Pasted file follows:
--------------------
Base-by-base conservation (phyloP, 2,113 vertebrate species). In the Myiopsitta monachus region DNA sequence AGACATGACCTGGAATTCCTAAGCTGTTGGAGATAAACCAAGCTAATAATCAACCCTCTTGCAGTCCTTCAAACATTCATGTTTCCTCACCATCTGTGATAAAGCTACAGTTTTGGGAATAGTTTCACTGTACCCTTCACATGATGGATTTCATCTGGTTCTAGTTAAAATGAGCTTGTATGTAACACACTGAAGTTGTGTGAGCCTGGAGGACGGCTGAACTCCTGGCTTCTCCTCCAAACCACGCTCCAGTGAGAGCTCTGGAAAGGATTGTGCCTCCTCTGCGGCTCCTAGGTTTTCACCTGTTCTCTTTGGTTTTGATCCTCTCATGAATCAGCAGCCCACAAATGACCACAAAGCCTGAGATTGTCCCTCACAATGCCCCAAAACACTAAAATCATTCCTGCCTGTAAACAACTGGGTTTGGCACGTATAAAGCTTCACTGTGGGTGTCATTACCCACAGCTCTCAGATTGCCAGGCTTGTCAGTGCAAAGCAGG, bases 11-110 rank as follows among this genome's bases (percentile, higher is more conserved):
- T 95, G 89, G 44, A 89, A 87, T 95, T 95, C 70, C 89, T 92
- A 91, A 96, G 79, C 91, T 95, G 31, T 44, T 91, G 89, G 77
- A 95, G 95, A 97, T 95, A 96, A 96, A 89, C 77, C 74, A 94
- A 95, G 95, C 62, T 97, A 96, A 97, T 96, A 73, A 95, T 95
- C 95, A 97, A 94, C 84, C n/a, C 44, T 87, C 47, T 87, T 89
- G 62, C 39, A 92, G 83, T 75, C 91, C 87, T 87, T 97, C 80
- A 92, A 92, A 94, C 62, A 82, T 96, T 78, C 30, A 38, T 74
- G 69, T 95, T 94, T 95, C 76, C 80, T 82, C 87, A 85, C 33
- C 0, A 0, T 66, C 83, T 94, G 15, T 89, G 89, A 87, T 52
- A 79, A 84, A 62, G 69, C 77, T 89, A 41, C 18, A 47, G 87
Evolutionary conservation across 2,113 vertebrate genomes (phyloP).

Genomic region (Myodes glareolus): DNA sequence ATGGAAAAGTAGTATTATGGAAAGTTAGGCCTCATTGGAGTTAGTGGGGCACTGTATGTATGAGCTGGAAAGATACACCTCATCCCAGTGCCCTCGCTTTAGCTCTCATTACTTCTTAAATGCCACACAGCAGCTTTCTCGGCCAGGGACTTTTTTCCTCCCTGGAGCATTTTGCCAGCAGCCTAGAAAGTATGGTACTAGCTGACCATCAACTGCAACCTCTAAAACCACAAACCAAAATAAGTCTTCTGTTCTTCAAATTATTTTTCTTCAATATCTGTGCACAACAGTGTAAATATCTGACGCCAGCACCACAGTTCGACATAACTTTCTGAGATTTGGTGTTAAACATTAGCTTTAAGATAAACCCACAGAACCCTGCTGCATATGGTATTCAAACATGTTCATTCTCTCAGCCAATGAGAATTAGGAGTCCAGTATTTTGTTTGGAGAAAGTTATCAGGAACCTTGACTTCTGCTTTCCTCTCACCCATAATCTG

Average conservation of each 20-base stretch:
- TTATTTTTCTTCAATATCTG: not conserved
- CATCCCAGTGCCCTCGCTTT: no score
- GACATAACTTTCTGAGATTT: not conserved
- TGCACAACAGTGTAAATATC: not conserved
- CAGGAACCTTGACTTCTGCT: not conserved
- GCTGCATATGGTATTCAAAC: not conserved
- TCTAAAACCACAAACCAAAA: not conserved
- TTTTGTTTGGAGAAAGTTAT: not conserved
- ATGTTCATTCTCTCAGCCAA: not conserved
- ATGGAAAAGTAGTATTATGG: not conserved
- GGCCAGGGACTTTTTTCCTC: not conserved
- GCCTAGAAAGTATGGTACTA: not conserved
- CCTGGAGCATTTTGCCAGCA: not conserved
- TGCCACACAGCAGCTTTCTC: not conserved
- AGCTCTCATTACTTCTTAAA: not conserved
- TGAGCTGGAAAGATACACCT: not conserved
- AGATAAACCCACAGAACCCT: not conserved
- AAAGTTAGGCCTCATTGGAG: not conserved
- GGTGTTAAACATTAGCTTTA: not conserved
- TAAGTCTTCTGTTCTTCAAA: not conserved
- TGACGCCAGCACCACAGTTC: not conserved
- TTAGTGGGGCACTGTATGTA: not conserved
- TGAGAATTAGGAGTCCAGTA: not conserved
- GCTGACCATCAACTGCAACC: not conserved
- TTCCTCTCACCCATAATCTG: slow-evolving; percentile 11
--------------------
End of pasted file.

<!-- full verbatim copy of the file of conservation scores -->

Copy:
Base-by-base conservation (phyloP, 2,113 vertebrate species). In the Myiopsitta monachus region DNA sequence AGACATGACCTGGAATTCCTAAGCTGTTGGAGATAAACCAAGCTAATAATCAACCCTCTTGCAGTCCTTCAAACATTCATGTTTCCTCACCATCTGTGATAAAGCTACAGTTTTGGGAATAGTTTCACTGTACCCTTCACATGATGGATTTCATCTGGTTCTAGTTAAAATGAGCTTGTATGTAACACACTGAAGTTGTGTGAGCCTGGAGGACGGCTGAACTCCTGGCTTCTCCTCCAAACCACGCTCCAGTGAGAGCTCTGGAAAGGATTGTGCCTCCTCTGCGGCTCCTAGGTTTTCACCTGTTCTCTTTGGTTTTGATCCTCTCATGAATCAGCAGCCCACAAATGACCACAAAGCCTGAGATTGTCCCTCACAATGCCCCAAAACACTAAAATCATTCCTGCCTGTAAACAACTGGGTTTGGCACGTATAAAGCTTCACTGTGGGTGTCATTACCCACAGCTCTCAGATTGCCAGGCTTGTCAGTGCAAAGCAGG, bases 11-110 rank as follows among this genome's bases (percentile, higher is more conserved):
- T 95, G 89, G 44, A 89, A 87, T 95, T 95, C 70, C 89, T 92
- A 91, A 96, G 79, C 91, T 95, G 31, T 44, T 91, G 89, G 77
- A 95, G 95, A 97, T 95, A 96, A 96, A 89, C 77, C 74, A 94
- A 95, G 95, C 62, T 97, A 96, A 97, T 96, A 73, A 95, T 95
- C 95, A 97, A 94, C 84, C n/a, C 44, T 87, C 47, T 87, T 89
- G 62, C 39, A 92, G 83, T 75, C 91, C 87, T 87, T 97, C 80
- A 92, A 92, A 94, C 62, A 82, T 96, T 78, C 30, A 38, T 74
- G 69, T 95, T 94, T 95, C 76, C 80, T 82, C 87, A 85, C 33
- C 0, A 0, T 66, C 83, T 94, G 15, T 89, G 89, A 87, T 52
- A 79, A 84, A 62, G 69, C 77, T 89, A 41, C 18, A 47, G 87
Evolutionary conservation across 2,113 vertebrate genomes (phyloP).

Genomic region (Myodes glareolus): DNA sequence ATGGAAAAGTAGTATTATGGAAAGTTAGGCCTCATTGGAGTTAGTGGGGCACTGTATGTATGAGCTGGAAAGATACACCTCATCCCAGTGCCCTCGCTTTAGCTCTCATTACTTCTTAAATGCCACACAGCAGCTTTCTCGGCCAGGGACTTTTTTCCTCCCTGGAGCATTTTGCCAGCAGCCTAGAAAGTATGGTACTAGCTGACCATCAACTGCAACCTCTAAAACCACAAACCAAAATAAGTCTTCTGTTCTTCAAATTATTTTTCTTCAATATCTGTGCACAACAGTGTAAATATCTGACGCCAGCACCACAGTTCGACATAACTTTCTGAGATTTGGTGTTAAACATTAGCTTTAAGATAAACCCACAGAACCCTGCTGCATATGGTATTCAAACATGTTCATTCTCTCAGCCAATGAGAATTAGGAGTCCAGTATTTTGTTTGGAGAAAGTTATCAGGAACCTTGACTTCTGCTTTCCTCTCACCCATAATCTG

Average conservation of each 20-base stretch:
- TTATTTTTCTTCAATATCTG: not conserved
- CATCCCAGTGCCCTCGCTTT: no score
- GACATAACTTTCTGAGATTT: not conserved
- TGCACAACAGTGTAAATATC: not conserved
- CAGGAACCTTGACTTCTGCT: not conserved
- GCTGCATATGGTATTCAAAC: not conserved
- TCTAAAACCACAAACCAAAA: not conserved
- TTTTGTTTGGAGAAAGTTAT: not conserved
- ATGTTCATTCTCTCAGCCAA: not conserved
- ATGGAAAAGTAGTATTATGG: not conserved
- GGCCAGGGACTTTTTTCCTC: not conserved
- GCCTAGAAAGTATGGTACTA: not conserved
- CCTGGAGCATTTTGCCAGCA: not conserved
- TGCCACACAGCAGCTTTCTC: not conserved
- AGCTCTCATTACTTCTTAAA: not conserved
- TGAGCTGGAAAGATACACCT: not conserved
- AGATAAACCCACAGAACCCT: not conserved
- AAAGTTAGGCCTCATTGGAG: not conserved
- GGTGTTAAACATTAGCTTTA: not conserved
- TAAGTCTTCTGTTCTTCAAA: not conserved
- TGACGCCAGCACCACAGTTC: not conserved
- TTAGTGGGGCACTGTATGTA: not conserved
- TGAGAATTAGGAGTCCAGTA: not conserved
- GCTGACCATCAACTGCAACC: not conserved
- TTCCTCTCACCCATAATCTG: slow-evolving; percentile 11